These earbuds were less common in the past few years, but wired sport earbuds are making a comeback and are now one of the most popular of the three types. The buds aren’t connected to your phone, so they still make use of Bluetooth, but they typically use a wire or brand to connect the buds, as well as store the batteries and microphones. Better battery life, clearer call quality are just some of the benefits here.
Truly Wireless Sport Earbuds With Ear Hooks
Beats by Dre is perhaps the most prominent brand if you’re looking for truly wireless sports earbuds with ear hooks – they are entirely in service of fit. The hooks help hold the buds securely in place, plus the flexible stems can be used to store an antennae or a battery, allowing for longer playtime. Typically, these are also much cheaper than the more attractive truly wireless look, but they can take some extra time as you secure and detach throughout the day.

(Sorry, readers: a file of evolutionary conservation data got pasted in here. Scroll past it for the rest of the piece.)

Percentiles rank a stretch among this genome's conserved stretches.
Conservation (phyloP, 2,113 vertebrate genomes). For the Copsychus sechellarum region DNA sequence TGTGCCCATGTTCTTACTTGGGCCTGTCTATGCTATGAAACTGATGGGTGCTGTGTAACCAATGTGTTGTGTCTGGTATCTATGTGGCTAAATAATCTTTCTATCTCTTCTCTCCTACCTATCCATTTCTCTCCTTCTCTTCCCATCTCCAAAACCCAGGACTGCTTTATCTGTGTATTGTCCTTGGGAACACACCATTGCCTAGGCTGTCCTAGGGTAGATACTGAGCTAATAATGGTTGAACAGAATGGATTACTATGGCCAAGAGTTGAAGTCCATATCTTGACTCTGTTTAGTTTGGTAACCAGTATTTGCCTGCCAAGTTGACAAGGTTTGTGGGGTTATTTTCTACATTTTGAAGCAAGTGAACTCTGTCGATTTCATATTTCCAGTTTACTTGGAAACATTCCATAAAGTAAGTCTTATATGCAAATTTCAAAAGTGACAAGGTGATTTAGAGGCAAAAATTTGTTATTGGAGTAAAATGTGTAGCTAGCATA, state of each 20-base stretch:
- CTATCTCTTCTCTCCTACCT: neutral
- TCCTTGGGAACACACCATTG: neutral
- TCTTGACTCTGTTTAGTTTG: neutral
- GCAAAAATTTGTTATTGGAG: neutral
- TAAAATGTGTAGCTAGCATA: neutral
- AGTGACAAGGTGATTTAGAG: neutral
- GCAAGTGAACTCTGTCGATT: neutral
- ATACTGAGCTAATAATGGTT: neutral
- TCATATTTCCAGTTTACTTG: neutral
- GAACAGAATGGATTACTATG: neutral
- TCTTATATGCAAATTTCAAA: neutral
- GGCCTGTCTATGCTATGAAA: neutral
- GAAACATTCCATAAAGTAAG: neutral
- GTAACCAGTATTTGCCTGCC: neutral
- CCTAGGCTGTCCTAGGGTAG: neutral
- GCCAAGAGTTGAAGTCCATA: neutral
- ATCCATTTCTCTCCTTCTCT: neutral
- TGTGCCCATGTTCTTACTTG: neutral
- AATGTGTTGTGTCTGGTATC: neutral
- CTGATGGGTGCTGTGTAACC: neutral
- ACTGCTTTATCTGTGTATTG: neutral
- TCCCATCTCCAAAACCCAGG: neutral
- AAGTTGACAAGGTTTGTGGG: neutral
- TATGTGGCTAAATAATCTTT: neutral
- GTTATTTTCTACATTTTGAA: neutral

The 10 Best Wireless Sport Earbuds You Can Buy In 2021
Samsung Galaxy Buds Pro
The impressive Samsung Galaxy Buds Pro represent a company that’s clearly set on besting a category it hasn’t paid much attention to in the past. Moving towards a more fitness friendly pair of earbuds, the Samsung Galaxy Buds Pro are ideal for runners and general fitness enthusiasts, with a sturdy IPX7 rating, seamless use with Android devices, perfect noise cancelling, and some of the cleanest call quality you’ll find out of any of the devices on this list.
The 8 hour battery life based on a single charge, and 28 hours with the case, means these truly wireless earbuds are highly unlikely to die on you halfway through leg day.